DAMASCUS (IPS) - The school system in Yarmouk, Syria’s largest Palestinian refugee camp, located in the capital Damascus, has been shattered by the fighting that now bedevils the community and the siege that strangles the district. Some tenacious teachers are, however, refusing to leave the camp and are battling against the odds to provide education to an ever-growing number of children.
Elements of the armed opposition took control of much of the camp in December 2012. This was followed by heavy and indiscriminate shelling from government forces that continues to this day. A suffocating siege has been imposed on the camp’s inhabitants.
When the battle struck into the heart of the camp in the closing weeks of 2012, and fighters from the rebel Free Syrian Army and sympathetic Palestinian factions took root in the community, fighter jets from the government forces started to rain down destruction. The established education infrastructure quickly unraveled amid the onslaught.
Teachers and education workers were among the thousands who fled the camp to more secure districts or to neighboring countries such as Lebanon, seriously disrupting the school system. The situation became worse after the UN agency for Palestine refugees, UNRWA — which had been in charge of primary education in Yarmouk — halted operations in the camp.
The responsibility for secondary education for Palestinian communities in Syria lies with its ministry of education. But the only two secondary schools in the camp are precariously ensnared on the front lines, and were shut even before December 2012 as violence encroached on the borders of the camp.
Following the suggestion of Khalil Khalil, an Arabic language teacher and lecturer at the University of Damascus, four teachers established an education program at the Palestine Mosque in the heart of the camp.
Initially twenty children came to the classes, but that number has steadily grown to approximately 200. This is encouraging for families, but has also put great strain on the teachers and the standard of education they can offer.
“It has become difficult for us to continue our work as before,” Khalil said. “We have needed to find places to educate these children but that is not easy at all in the camp at the moment. Then there are those essentials for education such as books and notepads and pens … But the most important thing is the security of the children and those that are volunteering to teach them.”
In the program’s nascent stages the teachers were able to obtain resources through their own networks or through donations from some of the wealthier parents. But as the numbers of students grew, they sought UNRWA support.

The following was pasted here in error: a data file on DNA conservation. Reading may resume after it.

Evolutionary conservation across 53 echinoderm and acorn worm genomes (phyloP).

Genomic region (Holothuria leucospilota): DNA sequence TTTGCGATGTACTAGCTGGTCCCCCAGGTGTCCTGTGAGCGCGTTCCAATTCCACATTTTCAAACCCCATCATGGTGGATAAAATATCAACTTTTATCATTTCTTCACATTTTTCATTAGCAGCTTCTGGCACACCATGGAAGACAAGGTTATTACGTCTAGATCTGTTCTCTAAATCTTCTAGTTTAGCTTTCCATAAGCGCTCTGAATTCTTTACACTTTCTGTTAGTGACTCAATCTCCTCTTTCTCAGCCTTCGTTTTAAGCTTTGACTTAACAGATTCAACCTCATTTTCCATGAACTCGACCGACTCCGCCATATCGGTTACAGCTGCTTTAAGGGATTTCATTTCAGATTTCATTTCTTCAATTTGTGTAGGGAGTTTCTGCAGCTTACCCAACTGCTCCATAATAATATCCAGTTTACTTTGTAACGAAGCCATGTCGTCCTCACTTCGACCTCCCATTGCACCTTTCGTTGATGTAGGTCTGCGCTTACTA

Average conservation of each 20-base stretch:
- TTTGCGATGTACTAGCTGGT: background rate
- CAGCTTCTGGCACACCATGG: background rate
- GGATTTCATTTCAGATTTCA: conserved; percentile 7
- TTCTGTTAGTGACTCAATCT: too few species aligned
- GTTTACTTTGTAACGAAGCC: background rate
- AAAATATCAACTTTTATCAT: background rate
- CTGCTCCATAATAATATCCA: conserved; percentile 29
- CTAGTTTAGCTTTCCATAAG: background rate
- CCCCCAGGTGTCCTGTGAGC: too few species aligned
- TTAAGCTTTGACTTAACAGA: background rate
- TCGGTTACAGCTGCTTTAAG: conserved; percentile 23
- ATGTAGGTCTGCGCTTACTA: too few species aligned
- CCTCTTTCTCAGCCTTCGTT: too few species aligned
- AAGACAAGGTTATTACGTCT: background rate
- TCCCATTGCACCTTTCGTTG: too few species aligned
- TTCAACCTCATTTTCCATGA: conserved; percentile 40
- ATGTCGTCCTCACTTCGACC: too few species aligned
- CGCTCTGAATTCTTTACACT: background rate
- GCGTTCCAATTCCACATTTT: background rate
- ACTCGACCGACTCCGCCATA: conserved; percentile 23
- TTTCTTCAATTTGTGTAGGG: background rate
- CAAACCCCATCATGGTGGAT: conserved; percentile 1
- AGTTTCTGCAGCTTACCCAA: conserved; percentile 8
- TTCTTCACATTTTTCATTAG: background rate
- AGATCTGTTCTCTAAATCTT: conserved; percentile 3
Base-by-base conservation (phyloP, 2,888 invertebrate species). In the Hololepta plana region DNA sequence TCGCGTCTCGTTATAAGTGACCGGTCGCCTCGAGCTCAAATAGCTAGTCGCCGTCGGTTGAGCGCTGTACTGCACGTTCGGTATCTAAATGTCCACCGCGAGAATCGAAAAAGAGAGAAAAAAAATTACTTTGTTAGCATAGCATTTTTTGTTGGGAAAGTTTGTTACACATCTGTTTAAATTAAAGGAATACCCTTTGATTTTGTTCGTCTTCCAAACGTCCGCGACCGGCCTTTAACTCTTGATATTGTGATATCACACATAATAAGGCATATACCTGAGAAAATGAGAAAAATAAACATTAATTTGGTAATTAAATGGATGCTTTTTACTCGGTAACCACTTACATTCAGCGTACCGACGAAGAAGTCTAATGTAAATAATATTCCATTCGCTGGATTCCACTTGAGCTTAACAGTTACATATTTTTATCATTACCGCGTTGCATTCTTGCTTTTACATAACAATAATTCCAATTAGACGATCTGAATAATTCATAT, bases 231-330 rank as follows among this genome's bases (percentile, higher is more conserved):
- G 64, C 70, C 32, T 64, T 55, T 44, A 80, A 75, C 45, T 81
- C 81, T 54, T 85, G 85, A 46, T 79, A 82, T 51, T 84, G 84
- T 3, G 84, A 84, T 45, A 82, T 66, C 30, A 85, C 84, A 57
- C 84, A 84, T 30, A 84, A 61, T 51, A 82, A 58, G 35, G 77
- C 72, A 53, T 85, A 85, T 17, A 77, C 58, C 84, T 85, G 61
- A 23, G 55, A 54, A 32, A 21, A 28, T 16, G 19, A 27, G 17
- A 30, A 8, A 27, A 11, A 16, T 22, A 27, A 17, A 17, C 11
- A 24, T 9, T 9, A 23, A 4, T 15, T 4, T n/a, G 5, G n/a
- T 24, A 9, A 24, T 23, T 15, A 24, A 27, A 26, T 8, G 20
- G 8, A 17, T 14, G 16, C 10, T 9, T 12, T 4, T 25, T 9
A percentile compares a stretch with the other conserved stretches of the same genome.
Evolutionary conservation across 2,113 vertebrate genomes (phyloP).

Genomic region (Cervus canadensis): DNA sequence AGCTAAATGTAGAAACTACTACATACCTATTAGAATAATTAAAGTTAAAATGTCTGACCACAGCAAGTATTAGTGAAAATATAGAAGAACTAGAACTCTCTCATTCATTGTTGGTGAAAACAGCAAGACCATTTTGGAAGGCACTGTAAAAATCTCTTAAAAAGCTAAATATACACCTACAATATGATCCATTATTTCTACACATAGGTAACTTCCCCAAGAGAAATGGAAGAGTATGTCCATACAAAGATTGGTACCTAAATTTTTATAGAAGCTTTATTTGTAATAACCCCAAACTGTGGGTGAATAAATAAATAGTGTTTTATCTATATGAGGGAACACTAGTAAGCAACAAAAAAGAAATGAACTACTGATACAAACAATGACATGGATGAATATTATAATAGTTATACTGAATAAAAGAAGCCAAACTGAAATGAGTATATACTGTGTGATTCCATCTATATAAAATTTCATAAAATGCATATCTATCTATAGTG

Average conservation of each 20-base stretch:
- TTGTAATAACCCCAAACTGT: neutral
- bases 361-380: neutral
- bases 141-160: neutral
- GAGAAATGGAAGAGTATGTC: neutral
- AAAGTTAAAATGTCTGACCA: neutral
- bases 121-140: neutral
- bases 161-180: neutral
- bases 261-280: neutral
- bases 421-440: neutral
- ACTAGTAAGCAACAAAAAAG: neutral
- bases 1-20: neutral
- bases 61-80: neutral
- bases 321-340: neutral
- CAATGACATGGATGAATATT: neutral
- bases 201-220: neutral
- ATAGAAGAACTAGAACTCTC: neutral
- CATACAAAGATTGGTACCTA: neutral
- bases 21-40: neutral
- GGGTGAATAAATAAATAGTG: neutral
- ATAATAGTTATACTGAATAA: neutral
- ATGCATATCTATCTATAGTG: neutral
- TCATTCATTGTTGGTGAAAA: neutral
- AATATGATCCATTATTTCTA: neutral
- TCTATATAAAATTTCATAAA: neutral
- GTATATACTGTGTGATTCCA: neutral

“It became a case of securing more and more books and pens and electricity generators with fuel to run them on, as well as getting more teachers who we could provide a basic stipend, if not a wage,” Yehya Ishmaawi, one of the founding teachers, said. “It was no longer a case of providing some basic education support but trying to revive the complete education program.”
With increased resources and more volunteers trained to support the teachers it became important to gain official recognition so that students could legitimately sit exams and progress within the education system. Once the teachers demonstrated the impressive gains they had made, UNRWA backed the program.
“This is an unofficial route we are following but the most important thing is that we don’t allow the students’ education to be disrupted and we enable them to sit the exams on time, and under the supervision of UNRWA,” Jemaal Abd al-Ghani, the UNRWA official appointed to liaise with the teachers and volunteers running the program in Yarmouk, said.
To overcome the siege and obtain the necessary education material, the teachers are tapping individuals and agencies bringing essential food supplies into the camp. Some of these partners have also paid for education resources, and paid stipends to the volunteering teachers.
The wider community and the parents have played a no less critical role. “If it hadn’t been for the faith of the families and their support for our mission to revive the education system, it could not have happened,” said Khalil. “They played a very big role in the beginning, even in providing books or fuel from their homes for the generators that light the shelters.”
“Ugly death everywhere”
The teaching is not immune to indiscriminate aerial bombardment. On 1 April this year, a mortar landed next to the Palestine Mosque as a group of children were leaving a makeshift classroom next door. A number of children were wounded, and the blast proved an ominous harbinger for worse to come.
Within days another strike killed two students, Farhat Mubarak and Hesham Mahmoud, and seriously injured three others. “Why the craziness of this random strikes?” pleaded Farhat’s father. “There are no armed men here. They are just children who want a peaceful life, who want to avoid this ugly death that is everywhere in Syria now.”
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